Strange breed descend on Nigel's playground

27th April 2001 at 01:00
IT cost pound;16,000 an hour and was dubbed "Nigel's playground". Yes, this year's annual conference of the National Association of Schoolmasters Union of Women Teachers was its biggest ever.

The lure of a week in Jersey - albeit in a cramped and darkened hall - saw 1,200 delegates from all parts of Britain flock to the island that brought us Bergerac and the general secretary.

Nigel de Gruchy was back on home turf, golf bags at the ready according to the local paper, and in a conference centre built on the site of his old school playground.

Organisers had to accommodate 25 per cent more delegates than usual. Scores were left standing at the back of the hall in the Hotel de France in St Hellier. They spilled over into an exhibition hall and there was even live coverage on the union's website.

As Dave Battye, a past president of the union, admitted, conference-goers are a strange breed. "We are a select band," he told delegates. "We must be because most people would rather do anything else than come to a conference at Easter."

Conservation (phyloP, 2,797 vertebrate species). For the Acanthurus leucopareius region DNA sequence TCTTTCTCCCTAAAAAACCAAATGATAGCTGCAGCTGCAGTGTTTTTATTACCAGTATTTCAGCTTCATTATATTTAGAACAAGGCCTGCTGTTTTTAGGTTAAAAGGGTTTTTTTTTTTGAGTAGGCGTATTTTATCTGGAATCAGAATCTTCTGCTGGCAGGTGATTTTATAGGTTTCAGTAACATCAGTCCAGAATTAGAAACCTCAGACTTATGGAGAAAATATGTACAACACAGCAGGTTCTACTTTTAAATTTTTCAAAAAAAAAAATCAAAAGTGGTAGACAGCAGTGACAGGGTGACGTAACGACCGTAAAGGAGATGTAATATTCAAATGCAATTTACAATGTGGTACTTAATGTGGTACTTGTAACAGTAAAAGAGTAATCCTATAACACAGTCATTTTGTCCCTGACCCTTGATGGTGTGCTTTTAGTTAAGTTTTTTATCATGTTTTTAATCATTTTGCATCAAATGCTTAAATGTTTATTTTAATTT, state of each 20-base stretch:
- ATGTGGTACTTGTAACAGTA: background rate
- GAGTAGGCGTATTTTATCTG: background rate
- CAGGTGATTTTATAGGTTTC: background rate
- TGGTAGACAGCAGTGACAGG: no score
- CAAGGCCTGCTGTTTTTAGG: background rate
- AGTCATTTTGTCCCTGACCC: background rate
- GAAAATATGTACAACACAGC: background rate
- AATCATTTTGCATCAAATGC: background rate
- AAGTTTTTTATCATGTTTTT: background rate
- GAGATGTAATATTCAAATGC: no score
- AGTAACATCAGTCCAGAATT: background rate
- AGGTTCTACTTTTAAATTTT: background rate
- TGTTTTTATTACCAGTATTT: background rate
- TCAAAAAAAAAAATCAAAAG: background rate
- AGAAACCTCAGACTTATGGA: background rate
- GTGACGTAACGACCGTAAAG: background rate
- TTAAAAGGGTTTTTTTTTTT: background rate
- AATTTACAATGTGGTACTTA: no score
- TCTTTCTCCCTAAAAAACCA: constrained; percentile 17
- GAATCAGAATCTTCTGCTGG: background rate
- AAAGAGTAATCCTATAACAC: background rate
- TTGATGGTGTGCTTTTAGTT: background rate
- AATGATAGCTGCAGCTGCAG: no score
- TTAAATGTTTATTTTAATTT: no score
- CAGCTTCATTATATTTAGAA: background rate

Quite how much they cherish the conference became clear in one of its most heated debates - not about education bt the amount of time allocated to outside speakers.

Nicely timed it was too. Just before shadow education secretary Theresa May addressed delegates. In the only real vote of the week, delegates voted 391 to 320, in the face of opposition from the union's national executive, for less time to be allocated to outside speakers.

The irony was not lost on Mrs May, who this Easter has grown used to being cold-shouldered.

Three-quarters of the delegates to the Association of Teachers and Lecturers in Torquay left before she began speaking. At the National Union of Teachers' conference in Cardiff, people read their newspapers.

"Now you're planning to stop me coming at all," she told the NASUWT. "I'm beginning to get the message," she said.

The conference cost the union pound;500,000 without the bar bills run up during late-night carousing. The value to the union though of the almost daily coverage in national newspapers is inestimable.

As is the fun had by delegates, who braved anti-foot-and-mouth disinfectant mats at air and ferry ports, for Nigel's swansong conference. Next year he becomes president of the Trades Union Congress.


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